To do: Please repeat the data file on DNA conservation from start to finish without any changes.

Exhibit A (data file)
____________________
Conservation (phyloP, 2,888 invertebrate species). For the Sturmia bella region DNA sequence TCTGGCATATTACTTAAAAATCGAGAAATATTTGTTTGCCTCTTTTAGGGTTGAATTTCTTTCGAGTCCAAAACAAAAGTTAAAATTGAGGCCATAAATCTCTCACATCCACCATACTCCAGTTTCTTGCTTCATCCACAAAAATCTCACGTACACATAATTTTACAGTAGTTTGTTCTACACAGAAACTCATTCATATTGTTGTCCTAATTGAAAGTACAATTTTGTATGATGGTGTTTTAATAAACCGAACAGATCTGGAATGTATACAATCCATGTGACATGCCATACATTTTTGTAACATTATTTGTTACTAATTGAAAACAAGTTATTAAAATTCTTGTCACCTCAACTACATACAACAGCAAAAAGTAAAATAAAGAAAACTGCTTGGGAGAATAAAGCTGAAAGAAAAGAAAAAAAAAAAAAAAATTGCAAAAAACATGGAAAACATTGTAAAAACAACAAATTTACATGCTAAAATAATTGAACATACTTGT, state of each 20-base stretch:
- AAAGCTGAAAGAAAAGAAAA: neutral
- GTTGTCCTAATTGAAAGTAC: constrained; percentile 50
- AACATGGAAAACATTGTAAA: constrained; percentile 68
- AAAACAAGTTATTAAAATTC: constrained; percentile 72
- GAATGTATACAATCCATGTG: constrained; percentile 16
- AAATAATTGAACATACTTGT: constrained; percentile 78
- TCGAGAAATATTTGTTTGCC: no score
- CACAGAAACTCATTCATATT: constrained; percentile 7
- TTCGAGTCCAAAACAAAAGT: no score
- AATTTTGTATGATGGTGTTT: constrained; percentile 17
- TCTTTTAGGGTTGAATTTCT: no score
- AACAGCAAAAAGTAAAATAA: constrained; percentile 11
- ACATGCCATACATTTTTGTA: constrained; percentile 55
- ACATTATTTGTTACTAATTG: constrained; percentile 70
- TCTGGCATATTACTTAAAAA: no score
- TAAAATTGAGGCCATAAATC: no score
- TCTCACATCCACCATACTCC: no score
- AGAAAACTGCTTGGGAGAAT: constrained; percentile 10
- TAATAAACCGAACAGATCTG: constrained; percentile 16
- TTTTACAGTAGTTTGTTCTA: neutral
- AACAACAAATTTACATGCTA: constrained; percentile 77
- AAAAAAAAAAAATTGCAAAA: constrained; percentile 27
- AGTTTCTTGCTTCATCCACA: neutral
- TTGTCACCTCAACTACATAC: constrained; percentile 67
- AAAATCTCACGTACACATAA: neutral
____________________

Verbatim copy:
Conservation (phyloP, 2,888 invertebrate species). For the Sturmia bella region DNA sequence TCTGGCATATTACTTAAAAATCGAGAAATATTTGTTTGCCTCTTTTAGGGTTGAATTTCTTTCGAGTCCAAAACAAAAGTTAAAATTGAGGCCATAAATCTCTCACATCCACCATACTCCAGTTTCTTGCTTCATCCACAAAAATCTCACGTACACATAATTTTACAGTAGTTTGTTCTACACAGAAACTCATTCATATTGTTGTCCTAATTGAAAGTACAATTTTGTATGATGGTGTTTTAATAAACCGAACAGATCTGGAATGTATACAATCCATGTGACATGCCATACATTTTTGTAACATTATTTGTTACTAATTGAAAACAAGTTATTAAAATTCTTGTCACCTCAACTACATACAACAGCAAAAAGTAAAATAAAGAAAACTGCTTGGGAGAATAAAGCTGAAAGAAAAGAAAAAAAAAAAAAAAATTGCAAAAAACATGGAAAACATTGTAAAAACAACAAATTTACATGCTAAAATAATTGAACATACTTGT, state of each 20-base stretch:
- AAAGCTGAAAGAAAAGAAAA: neutral
- GTTGTCCTAATTGAAAGTAC: constrained; percentile 50
- AACATGGAAAACATTGTAAA: constrained; percentile 68
- AAAACAAGTTATTAAAATTC: constrained; percentile 72
- GAATGTATACAATCCATGTG: constrained; percentile 16
- AAATAATTGAACATACTTGT: constrained; percentile 78
- TCGAGAAATATTTGTTTGCC: no score
- CACAGAAACTCATTCATATT: constrained; percentile 7
- TTCGAGTCCAAAACAAAAGT: no score
- AATTTTGTATGATGGTGTTT: constrained; percentile 17
- TCTTTTAGGGTTGAATTTCT: no score
- AACAGCAAAAAGTAAAATAA: constrained; percentile 11
- ACATGCCATACATTTTTGTA: constrained; percentile 55
- ACATTATTTGTTACTAATTG: constrained; percentile 70
- TCTGGCATATTACTTAAAAA: no score
- TAAAATTGAGGCCATAAATC: no score
- TCTCACATCCACCATACTCC: no score
- AGAAAACTGCTTGGGAGAAT: constrained; percentile 10
- TAATAAACCGAACAGATCTG: constrained; percentile 16
- TTTTACAGTAGTTTGTTCTA: neutral
- AACAACAAATTTACATGCTA: constrained; percentile 77
- AAAAAAAAAAAATTGCAAAA: constrained; percentile 27
- AGTTTCTTGCTTCATCCACA: neutral
- TTGTCACCTCAACTACATAC: constrained; percentile 67
- AAAATCTCACGTACACATAA: neutral